Professor Costas Spanos became the fourth director of CITRIS on February 1, 2014. He is Andrew S. Grove Professor and Chair of Electrical Engineering and Computer Sciences (EECS) and leads the Singapore-based SinBerBEST project, which focuses on improving the energy efficiency of buildings.
Spanos joined the UC Berkeley faculty 25 years ago and has since served as Chair of EECS, Director of the Berkeley Microfabrication Laboratory, Associate Dean for Research, and the founding Director and CEO of the Berkeley Educational Alliance for Research in Singapore (BEARS), a UC-owned corporation in Singapore funded by the Singaporean government.
In February 2014, Gordy Slack interviewed Spanos in his light-filled EECS office on the 5th floor of Berkeley’s Cory Hall. The room overlooks San Francisco Bay and Spanos had a telescope set up in the large picture window. On a nearby shelf sat a radio-controlled sailboat, given to Spanos when he stepped down as Department Chair of EECS.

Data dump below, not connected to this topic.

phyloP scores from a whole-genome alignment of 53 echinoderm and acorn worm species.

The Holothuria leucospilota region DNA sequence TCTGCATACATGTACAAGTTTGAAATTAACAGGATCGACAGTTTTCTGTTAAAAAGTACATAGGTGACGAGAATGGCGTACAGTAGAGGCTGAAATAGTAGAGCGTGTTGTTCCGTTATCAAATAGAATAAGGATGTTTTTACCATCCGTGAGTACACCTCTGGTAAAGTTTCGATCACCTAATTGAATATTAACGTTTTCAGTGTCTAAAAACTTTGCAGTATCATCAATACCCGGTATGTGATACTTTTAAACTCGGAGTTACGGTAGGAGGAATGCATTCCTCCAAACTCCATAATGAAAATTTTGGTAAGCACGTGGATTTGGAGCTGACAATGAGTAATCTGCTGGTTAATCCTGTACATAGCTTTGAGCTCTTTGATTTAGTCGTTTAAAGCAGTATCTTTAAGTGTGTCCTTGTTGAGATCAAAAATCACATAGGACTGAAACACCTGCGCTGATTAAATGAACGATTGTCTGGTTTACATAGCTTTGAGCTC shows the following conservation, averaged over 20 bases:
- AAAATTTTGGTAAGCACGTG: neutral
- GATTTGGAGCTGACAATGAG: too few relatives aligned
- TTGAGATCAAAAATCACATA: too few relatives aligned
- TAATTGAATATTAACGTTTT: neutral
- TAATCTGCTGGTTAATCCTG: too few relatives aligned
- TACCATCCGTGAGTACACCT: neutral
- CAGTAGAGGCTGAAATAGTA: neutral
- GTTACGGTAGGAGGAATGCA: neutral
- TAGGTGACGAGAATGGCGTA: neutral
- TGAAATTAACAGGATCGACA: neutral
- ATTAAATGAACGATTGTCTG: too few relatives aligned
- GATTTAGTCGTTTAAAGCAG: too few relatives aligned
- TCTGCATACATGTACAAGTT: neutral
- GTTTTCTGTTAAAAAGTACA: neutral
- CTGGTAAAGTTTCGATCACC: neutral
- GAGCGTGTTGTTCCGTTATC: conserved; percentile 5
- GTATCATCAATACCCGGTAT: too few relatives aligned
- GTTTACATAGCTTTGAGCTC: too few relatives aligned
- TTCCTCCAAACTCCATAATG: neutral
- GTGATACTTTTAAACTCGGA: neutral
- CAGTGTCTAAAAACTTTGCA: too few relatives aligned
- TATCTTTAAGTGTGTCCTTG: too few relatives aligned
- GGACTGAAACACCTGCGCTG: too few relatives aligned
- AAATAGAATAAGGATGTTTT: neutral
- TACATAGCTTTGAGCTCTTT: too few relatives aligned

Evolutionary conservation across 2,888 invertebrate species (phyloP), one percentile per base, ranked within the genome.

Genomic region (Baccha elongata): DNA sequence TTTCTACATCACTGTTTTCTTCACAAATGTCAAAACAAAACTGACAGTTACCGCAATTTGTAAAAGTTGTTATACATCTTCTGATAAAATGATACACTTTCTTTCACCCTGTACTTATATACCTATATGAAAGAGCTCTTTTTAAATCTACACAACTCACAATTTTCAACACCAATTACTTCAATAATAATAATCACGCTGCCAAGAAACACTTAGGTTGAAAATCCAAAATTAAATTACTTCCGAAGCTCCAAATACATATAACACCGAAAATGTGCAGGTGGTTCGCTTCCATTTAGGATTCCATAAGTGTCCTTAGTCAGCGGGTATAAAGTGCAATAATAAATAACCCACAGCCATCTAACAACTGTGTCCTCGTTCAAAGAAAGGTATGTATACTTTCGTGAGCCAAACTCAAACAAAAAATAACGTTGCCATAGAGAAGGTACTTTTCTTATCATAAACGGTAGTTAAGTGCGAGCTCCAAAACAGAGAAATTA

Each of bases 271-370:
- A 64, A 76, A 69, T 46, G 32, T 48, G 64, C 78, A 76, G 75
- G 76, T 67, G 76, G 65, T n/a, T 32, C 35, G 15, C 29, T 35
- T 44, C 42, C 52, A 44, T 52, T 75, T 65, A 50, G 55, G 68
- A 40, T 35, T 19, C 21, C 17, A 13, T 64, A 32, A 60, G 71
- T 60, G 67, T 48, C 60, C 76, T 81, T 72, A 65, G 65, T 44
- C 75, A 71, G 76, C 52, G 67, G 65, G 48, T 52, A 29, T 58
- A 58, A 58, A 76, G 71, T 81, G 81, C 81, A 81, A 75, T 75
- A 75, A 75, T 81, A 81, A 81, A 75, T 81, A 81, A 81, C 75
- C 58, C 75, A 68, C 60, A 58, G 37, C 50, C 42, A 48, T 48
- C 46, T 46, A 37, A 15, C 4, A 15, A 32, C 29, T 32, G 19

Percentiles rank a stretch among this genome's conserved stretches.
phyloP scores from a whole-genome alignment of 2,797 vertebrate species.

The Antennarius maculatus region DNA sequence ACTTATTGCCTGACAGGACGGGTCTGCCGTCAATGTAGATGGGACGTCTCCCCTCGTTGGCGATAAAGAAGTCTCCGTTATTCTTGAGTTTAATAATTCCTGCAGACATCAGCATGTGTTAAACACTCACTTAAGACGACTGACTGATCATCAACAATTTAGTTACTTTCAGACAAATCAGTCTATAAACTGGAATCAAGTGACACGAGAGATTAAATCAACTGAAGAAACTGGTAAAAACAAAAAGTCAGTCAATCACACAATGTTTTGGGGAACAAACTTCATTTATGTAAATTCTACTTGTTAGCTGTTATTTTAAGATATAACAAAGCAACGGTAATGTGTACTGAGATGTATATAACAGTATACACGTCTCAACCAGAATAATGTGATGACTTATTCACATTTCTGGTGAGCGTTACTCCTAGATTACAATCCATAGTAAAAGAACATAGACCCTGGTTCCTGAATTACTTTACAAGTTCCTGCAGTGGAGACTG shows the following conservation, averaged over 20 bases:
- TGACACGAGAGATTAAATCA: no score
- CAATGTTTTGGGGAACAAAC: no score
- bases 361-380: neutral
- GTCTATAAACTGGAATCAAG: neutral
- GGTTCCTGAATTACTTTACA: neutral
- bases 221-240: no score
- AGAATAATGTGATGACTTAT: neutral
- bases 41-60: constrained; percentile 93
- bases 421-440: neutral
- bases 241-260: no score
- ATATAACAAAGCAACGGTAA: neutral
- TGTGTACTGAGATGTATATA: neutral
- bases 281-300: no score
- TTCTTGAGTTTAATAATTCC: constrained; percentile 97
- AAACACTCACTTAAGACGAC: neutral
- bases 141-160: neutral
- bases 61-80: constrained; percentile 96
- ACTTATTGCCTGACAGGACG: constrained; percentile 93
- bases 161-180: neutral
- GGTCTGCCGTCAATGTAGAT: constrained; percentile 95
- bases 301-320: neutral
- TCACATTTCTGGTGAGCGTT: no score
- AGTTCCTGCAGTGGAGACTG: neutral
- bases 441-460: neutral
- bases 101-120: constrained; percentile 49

Gordy Slack: The EECS office we’re in now is just a couple of minutes from CITRIS headquarters? Are you planning to move over there?
Costas Spanos: I’ll be spending quite a bit of time there. In the next few weeks we’ll be converting a conference room in SDH so that it can serve dual use as my office. I want to be close to the people and daily operations of CITRIS, even while I’m doing other things.
GS: How will the new position at CITRIS change your daily routine?
CS: There will be a transition period. Right now I’m running a big organization in Singapore, BEARS, and I will still have that duty for a while. This semester I’m also teaching; my classes were scheduled before the CITRIS decision was made and I can’t change that. I like teaching, but after this semester I’ll take a break from it to focus on CITRIS.
GS: CITRIS has changed a lot over the past decade. How would you like to alter its trajectory?
CS: That trajectory has been quite impressive. I like the basic structure that I see right now. The four areas we cover really represent the aims of CITRIS well: Data and Democracy, Energy, Infrastructure, and Healthcare. But I would like to see a better integration of our intellectual assets. For example, the Marvell Nanofabrication laboratory is an amazing asset. It occupies a big part of our physical space, but it also represents a huge investment, and a huge programmatic opportunity! It is the best academic facility of its type and already provides service to a large part of the community. But I think we can integrate it within CITRIS in an even more meaningful way.